Saturday, 27 October 2012

The German Navy's seaborne refueling technology (a hundred years ago)

Most people are familiar with the concept in-fligh refueling, the process of transferring fuel from a tanker aircraft to another - often aircraft. But what is probably less known, is that the German Navy applied the same concept already over 100 years ago for refueling their steam powered fighting ships.

On the picture below you can see a small coal transport ship refueling the large German cruiser "Prinz Heinrich". A transport line connects the ships, allowing sacks of coal to be transferred to the "Prinz Heinrich", while both ships are moving. In 1906, when the photograph was taken, the German Navy was still practicing seaborne coal refueling, but it had high hopes of applying the new technology for its existing and future steam powered vessels. Whether these hopes were fulfilled, is more than I know. Later however, coal fired naval engines were largely replaced by oil fired engines, thus making the coal refueling technology outdated.

The German Navy cruiser "Prinz Heinrich" being refueled while steaming ahead.  The small  dots on the transport line are coal sacks. 

"Miragulous" circumstances in Øresund

At one point this afternoon the sky over Øresund looked menacing:

However, we did not get the expected rain - or snow - as some friendlier skies began popping up:

The mirage effect was clearly visible, when the small Dutch tanker Bro Grace passed Helsingør on its way to Kalundborg:

The small fishing boats on the left of the Bro Grace appear to be floating in the air.

On the right side you can see the passenger ferry Pernille "floating".

The beginning of the winter season

This is how winter begins: -2° last night. 

The lawn and the neighboring roofs had a rather frosty look early this morning, for the first time this autumn. Fortunately it was not as bad as in Germany, where up to 20 cm thick snow covered the ground in many areas - something that has not happened this early in Germany in several decades.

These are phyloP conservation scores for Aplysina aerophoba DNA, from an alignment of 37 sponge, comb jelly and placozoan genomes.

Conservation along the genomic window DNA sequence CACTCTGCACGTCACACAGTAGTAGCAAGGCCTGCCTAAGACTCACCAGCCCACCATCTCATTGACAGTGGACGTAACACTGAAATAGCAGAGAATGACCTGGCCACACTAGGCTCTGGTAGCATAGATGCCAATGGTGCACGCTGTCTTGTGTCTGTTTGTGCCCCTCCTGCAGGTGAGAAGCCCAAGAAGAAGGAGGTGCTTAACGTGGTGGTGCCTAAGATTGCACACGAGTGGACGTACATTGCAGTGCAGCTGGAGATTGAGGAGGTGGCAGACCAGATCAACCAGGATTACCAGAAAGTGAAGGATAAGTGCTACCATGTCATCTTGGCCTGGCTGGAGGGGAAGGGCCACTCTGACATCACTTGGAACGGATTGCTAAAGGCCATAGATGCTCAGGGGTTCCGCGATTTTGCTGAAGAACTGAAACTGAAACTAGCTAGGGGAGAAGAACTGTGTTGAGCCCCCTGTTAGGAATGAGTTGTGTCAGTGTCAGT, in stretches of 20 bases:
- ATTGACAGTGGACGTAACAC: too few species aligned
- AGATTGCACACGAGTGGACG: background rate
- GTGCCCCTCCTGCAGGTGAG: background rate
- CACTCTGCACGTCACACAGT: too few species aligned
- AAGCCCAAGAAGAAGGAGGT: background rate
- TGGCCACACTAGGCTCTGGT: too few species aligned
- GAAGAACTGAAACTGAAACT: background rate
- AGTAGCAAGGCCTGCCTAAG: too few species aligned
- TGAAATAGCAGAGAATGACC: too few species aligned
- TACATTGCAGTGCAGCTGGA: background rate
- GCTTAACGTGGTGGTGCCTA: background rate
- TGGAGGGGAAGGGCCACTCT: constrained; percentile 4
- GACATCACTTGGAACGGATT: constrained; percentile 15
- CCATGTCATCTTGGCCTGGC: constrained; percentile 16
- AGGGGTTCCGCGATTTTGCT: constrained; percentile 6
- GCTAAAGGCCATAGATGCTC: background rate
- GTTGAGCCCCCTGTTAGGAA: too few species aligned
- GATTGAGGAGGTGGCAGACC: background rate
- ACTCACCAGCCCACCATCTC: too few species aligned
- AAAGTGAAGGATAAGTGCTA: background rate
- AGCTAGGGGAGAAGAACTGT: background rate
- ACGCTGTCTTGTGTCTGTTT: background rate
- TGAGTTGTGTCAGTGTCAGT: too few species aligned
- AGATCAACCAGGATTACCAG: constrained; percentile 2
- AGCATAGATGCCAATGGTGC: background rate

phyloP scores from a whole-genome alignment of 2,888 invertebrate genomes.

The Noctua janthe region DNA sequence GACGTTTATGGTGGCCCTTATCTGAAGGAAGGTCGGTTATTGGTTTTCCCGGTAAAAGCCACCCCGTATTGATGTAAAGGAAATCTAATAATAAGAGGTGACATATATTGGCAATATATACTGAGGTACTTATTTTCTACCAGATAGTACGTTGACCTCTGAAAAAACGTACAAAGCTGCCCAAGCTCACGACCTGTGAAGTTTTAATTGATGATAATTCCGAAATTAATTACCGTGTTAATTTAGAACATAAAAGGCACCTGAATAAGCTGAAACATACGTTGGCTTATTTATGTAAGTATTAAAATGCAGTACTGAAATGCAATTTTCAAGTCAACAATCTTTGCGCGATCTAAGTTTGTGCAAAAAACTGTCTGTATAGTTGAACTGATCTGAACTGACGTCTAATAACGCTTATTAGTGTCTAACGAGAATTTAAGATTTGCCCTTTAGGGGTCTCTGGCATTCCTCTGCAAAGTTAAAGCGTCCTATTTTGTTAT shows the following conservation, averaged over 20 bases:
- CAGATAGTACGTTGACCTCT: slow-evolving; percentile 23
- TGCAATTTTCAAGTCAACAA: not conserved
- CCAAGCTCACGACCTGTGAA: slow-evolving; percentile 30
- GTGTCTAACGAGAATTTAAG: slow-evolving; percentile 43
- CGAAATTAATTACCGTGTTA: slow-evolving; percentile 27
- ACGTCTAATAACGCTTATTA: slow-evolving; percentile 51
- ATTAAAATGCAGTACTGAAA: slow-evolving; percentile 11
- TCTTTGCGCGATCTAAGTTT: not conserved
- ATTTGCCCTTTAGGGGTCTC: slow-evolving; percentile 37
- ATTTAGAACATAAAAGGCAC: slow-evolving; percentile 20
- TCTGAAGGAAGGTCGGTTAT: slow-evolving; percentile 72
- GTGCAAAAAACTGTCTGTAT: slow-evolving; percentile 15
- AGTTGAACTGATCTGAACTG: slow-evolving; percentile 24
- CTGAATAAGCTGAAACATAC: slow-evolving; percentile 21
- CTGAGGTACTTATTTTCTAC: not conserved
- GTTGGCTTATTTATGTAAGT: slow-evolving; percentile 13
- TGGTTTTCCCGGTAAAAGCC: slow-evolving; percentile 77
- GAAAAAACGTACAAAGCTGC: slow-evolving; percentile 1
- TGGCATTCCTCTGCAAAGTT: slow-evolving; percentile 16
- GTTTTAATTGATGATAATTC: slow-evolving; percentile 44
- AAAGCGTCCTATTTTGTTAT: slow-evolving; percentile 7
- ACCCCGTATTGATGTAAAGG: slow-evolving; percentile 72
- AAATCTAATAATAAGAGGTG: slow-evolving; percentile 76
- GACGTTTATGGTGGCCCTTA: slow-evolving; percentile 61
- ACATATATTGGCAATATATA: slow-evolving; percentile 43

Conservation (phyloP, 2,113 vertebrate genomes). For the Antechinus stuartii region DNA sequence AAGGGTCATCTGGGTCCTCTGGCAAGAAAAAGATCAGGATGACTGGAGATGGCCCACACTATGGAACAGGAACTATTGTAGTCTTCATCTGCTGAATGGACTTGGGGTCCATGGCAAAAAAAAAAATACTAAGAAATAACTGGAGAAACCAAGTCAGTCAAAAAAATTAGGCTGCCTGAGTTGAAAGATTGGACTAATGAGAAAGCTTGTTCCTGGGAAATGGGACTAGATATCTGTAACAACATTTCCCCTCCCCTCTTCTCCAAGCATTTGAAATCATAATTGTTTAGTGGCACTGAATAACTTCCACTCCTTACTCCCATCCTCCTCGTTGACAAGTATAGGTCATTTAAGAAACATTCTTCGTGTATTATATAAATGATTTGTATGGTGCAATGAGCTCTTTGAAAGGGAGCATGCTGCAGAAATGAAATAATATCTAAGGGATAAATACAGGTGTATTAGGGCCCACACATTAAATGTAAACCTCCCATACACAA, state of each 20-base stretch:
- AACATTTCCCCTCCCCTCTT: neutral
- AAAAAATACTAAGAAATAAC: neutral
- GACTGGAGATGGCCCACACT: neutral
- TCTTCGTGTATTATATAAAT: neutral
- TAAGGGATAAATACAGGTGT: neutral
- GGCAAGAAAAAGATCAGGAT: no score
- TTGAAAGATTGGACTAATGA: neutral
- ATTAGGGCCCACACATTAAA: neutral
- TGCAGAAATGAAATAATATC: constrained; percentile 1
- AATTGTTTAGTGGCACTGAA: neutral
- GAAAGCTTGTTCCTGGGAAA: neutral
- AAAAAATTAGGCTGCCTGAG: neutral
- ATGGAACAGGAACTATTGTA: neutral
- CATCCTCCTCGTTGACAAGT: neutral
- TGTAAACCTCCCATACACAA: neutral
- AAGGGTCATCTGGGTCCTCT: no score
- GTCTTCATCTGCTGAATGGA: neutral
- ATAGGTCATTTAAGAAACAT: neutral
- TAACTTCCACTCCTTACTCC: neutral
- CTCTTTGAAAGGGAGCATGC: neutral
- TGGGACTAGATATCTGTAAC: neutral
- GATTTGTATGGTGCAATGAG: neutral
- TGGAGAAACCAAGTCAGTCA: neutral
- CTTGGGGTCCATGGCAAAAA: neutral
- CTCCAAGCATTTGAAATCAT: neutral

Four early 20th century "mega yachts"

Today, billionaires like Roman Abramovich, Sultan Qaboos of Oman and Larry Ellison are the proud owners of huge mega yachts, capable of cruising the seven seas in great comfort. However, there were a number of great yachts - powered by steam engines - already a hundred years ago. And I am probaly not the only one, who thinks that these yachts of a bygone time were a lot more elegant than their contemporary counterparts ...

Four of these early 20th century "mega yachts" were seen in Sweden in 1906:

The first of the four, arriving on June 1914, was the British Admiralty yacht "HMS Enchantress". On board were the Duke and the Duchess of Connaught, who came to Stockholm in order to attend the christening of their grandchild, the future Hereditary Prince Gustaf Adolf 

The "HMS Enchantress" in Stockholm on June 14, 1906.

The "HMS Enchantress" was later to become a favorite of Winston Churchill's, during his time as First Lord of the Admiralty: